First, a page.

William Morris CollectionAdd to My Apps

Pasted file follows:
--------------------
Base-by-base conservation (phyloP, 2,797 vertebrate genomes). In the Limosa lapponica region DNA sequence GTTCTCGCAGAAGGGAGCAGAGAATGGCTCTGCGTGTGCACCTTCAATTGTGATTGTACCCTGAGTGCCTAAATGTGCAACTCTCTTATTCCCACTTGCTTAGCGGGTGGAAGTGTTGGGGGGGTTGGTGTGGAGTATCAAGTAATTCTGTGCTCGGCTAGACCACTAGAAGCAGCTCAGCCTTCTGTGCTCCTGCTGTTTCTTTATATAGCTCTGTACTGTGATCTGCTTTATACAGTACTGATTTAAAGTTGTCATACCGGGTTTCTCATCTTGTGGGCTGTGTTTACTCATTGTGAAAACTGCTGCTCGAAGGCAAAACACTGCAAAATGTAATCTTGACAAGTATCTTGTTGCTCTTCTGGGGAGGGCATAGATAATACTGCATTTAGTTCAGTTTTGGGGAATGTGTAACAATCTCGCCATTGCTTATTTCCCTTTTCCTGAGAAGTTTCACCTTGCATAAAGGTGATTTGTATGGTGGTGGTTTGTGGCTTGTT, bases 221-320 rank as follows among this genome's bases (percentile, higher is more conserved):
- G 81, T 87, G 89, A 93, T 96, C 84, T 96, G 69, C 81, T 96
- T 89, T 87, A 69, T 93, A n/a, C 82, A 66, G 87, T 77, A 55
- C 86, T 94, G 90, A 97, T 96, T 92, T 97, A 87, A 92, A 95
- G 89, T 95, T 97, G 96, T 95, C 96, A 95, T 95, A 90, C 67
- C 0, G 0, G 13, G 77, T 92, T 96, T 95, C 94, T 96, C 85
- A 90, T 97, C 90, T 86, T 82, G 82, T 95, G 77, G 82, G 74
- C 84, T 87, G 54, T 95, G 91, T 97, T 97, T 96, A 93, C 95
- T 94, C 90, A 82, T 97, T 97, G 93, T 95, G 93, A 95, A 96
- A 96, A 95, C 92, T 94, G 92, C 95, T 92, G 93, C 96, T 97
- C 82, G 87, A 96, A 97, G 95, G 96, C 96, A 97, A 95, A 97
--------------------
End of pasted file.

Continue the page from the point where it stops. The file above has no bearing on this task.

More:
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This book contain collection of 16 books1. Hopes and Fears for Art 2. Chants for Socialists 3. The Pilgrims of Hope 4. A Dream of John Ball 5. Signs of Change 6. The House of the Wolfings 7. The Roots of the Mountains 8. News from Nowhere 9. Poems by the Way 10. The Story of the Glittering Plain 11. The Wood Beyond the World 12. Child Christopher and Goldilind the Fair 13. The Well At The World's End 14. The Water of the Wondrous Isles 15. Völsung Saga: The Story of the Volsungs and Niblungs, with Certain Songs from the Elder Edda [with Eiríkr Magnússon, 1870]16. Old French Romances Done into English About the AuthorWilliam Morris, 1834–1896Poet, artist, and socialist, born at Walthamstow, and ed. at Marlborough School and Oxford After being articled as an architect he was for some years a painter, and then joined in founding the manufacturing and decorating firm of Morris, Marshall, Faulkner and Co., in which Rossetti, Burne–Jones, and other artists were partners. By this and other means he did much to influence the public taste in furnishing and decoration. He was one of the originators of the Oxford and Cambridge Magazine, to which he contributed poems, tales, and essays, and in 1858 he published Defence of Guenevere and other Poems. The Life and Death of Jason followed in 1867, The Earthly Paradise in 1868–70, and Love is Enough in 1875. In the last mentioned year he made a translation in verse of Virgil’s Æneid. Travels in Iceland led to the writing of Three Northern Love Stories, and the epic of Sigurd the Volsung . His translation of the Odyssey in verse appeared 1887. A series of prose romances began with The House of the Wolfings , and included The Roots of the Mountains, Story of the Glittering Plain, The Wood beyond the World, The Well at the World’s End , and posthumously The Water of the Wondrous Isles, and Story of the Sundering Flood. In addition to poems and tales Morris produced various illuminated manuscripts, including two of Fitzgerald’s Omar Khayyam, and many controversial writings, among which are tales and tracts in advocacy of Socialism. To this class belong the Dream of John Ball , and News from Nowhere . In 1890 Morris started the Kelmscott Press, for which he designed type and decorations. For his subjects as a writer he drew upon classic and Gothic models alike. He may perhaps be regarded as the chief of the modern romantic school, inspired by the love of beauty for its own sake; his poetry is rich and musical, and he has a power of description which makes his pictures live and glow, but his narratives sometimes suffer from length and slowness of movement.
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